Le said during this RTS, he and Garberoglio removed portions of Clarke’s esophagus and stomach where cancer resided. Next, they shaped the stomach in the abdomen into a tube, pulling it upward and attaching it in the chest to function as a neo-esophagus.

The surgeons employed the surgical robot to efficiently perform the complex, delicate maneuvers of the esophagogastrostomy without leaving massive scars. Had it not been done robotically, Clarke’s esophagogastrostomy would’ve required major incisions down her side and her abdomen, leaving significant scarring.

Clarke, who had already battled breast cancer and undergone a mastectomy prior to this procedure, said she especially appreciated the minimally invasive nature of the RTS. Under a dozen minor dents remain on her chest, she said, an impressive feat considering the outcome that part of her stomach now functions as an esophagus.

“There is no doubt in my mind that robotic surgery helped shorten my recovery time and reduce the pain I would have felt had I done an open-surgery procedure.”

She stayed in the hospital for a week after her complex operation and reports feeling better day by day. Now one month post-op and enjoying a cancer-free life, Clarke said she enjoys connecting with longtime friends, shopping, traveling, and soaking up the sunshine.

Janani Janardhanan — Neurogenic Thoracic Outlet Syndrome

Another patient to benefit from RTS is 31-year-old software developer Janani Janardhanan, who began to notice an unexplained weakening in her left arm and hand as she typed on her computer and went about other daily activities.

“It was taking a toll on me and my work,” she recalled, and went to see her primary care physician Pamela Lobo Moreno, M.D., who referred Janardhanan to LLU neurology for a series of physical tests and scans that ultimately led to her diagnosis.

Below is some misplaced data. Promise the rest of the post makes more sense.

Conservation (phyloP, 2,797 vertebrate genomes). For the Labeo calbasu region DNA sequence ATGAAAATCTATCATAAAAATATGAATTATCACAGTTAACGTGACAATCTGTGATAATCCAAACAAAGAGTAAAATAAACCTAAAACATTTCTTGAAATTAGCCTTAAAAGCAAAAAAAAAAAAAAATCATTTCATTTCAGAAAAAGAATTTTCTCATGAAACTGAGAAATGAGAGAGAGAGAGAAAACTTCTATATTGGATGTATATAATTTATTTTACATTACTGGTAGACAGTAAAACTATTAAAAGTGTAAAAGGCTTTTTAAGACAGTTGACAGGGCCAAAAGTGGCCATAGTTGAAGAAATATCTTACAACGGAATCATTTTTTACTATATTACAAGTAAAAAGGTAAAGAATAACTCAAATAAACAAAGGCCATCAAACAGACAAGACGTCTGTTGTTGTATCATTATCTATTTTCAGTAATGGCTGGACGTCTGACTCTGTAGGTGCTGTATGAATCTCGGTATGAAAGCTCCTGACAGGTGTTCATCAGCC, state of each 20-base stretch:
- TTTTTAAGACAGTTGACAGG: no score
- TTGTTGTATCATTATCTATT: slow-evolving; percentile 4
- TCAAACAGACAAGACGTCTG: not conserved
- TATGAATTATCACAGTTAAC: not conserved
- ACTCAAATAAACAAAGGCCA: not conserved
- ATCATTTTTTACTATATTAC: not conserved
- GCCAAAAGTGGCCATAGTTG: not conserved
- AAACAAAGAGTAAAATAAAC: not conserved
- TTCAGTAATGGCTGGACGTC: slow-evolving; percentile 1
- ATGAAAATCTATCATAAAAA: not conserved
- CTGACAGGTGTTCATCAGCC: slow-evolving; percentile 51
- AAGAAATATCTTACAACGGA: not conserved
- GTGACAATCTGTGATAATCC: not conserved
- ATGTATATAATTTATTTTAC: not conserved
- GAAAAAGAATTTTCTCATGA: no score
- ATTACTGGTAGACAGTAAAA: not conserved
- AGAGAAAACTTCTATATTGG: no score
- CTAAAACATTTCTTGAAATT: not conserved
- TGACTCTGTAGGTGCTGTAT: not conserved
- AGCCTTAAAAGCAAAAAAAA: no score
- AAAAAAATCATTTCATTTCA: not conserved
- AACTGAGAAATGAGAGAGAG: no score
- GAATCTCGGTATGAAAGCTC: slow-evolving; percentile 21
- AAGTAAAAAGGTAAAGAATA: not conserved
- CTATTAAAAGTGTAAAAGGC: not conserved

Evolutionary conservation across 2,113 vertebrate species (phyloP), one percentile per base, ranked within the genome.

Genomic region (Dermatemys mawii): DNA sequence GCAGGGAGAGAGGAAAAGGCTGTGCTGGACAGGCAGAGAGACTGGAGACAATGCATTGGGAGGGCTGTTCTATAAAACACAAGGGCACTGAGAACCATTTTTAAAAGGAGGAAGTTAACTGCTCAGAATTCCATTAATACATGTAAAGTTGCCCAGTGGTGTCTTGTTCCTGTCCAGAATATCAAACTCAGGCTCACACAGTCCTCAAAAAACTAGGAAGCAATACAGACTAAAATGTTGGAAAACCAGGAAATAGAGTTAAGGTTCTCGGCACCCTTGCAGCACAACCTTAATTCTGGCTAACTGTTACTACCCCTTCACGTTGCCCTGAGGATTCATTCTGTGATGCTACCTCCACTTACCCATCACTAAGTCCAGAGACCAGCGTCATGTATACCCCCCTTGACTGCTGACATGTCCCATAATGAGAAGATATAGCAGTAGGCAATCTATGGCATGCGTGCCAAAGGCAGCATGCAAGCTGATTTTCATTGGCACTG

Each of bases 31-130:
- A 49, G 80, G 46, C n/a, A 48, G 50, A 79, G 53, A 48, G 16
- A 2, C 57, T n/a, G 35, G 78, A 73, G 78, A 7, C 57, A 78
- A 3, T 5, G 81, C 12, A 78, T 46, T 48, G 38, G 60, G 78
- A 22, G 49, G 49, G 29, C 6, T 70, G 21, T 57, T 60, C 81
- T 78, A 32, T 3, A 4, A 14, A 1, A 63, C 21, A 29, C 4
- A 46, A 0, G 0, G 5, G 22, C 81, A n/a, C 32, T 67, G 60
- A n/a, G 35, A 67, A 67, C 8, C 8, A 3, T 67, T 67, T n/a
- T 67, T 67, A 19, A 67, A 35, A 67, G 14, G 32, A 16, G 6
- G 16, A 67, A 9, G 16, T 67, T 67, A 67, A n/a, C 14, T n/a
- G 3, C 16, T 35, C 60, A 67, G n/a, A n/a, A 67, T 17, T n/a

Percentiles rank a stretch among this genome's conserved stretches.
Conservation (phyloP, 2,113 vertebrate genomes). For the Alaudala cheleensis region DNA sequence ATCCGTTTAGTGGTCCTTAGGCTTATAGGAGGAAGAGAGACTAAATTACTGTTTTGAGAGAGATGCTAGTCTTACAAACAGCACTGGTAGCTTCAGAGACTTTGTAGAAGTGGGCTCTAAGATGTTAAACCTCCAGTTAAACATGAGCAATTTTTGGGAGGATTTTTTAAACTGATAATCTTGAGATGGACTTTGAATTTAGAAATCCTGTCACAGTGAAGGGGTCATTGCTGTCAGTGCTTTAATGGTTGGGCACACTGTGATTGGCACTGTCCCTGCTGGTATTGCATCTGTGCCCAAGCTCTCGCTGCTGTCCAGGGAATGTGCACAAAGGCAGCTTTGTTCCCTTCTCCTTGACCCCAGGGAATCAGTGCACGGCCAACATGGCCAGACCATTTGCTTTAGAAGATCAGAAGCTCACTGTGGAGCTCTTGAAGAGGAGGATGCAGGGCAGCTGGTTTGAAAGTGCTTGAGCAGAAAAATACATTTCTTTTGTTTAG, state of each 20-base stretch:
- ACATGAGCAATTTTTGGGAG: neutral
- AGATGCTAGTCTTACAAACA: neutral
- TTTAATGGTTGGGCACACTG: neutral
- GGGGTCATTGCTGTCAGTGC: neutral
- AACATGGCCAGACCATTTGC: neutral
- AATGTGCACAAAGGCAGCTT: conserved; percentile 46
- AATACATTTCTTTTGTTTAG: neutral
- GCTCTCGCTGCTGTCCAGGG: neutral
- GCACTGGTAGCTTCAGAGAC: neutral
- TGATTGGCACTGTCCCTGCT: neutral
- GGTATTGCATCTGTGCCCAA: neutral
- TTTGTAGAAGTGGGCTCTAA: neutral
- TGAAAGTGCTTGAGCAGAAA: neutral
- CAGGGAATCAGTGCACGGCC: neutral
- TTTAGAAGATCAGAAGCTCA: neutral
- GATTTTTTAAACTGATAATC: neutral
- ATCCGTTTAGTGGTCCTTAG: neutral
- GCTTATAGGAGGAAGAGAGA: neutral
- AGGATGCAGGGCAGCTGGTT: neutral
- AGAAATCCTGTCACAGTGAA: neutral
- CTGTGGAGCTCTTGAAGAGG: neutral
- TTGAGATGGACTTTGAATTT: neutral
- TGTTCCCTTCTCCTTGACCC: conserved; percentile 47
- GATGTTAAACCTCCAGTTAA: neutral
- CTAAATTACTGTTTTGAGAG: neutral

Janardhanan’s first rib, the most curved and usually the shortest of all the ribs, was compressing the nerves connecting to her hand, causing weakness and atrophy of the muscles. Past the point of curing her neurogenic thoracic outlet syndrome through physical or occupational therapy, Janardhanan required surgery.

As she weighed her options, Janardhanan said RTS’s reputation as a less painful, minimally invasive alternative to traditional open chest surgery prompted her to opt for robotic surgery. Thus, Le, sitting at a console a few feet away from Janardhanan on the operating table, was able to perform an assisted first rib resection, during which he removed some of the rib to clear space and cease the rib’s pinching of her nerve.

“I would recommend this robotic surgery to anyone who has a similar problem and would like to have a less painful procedure,” said Janardhanan, who spent two nights in the hospital post-op.

She said her pain and weakness had entirely dissipated within two weeks of the procedure, allowing for a prompt return to work, as well as tending to her home and growing family as she anticipates the arrival of her second child.

Le said as he and other LLU surgeons continue to perform minimally invasive surgeries, they look forward to the new hospital’s spurring of increased use of the surgical robot and the expansion of its timely access to all patients who could benefit from it.

This article originally appeared on the Loma Linda University Health website.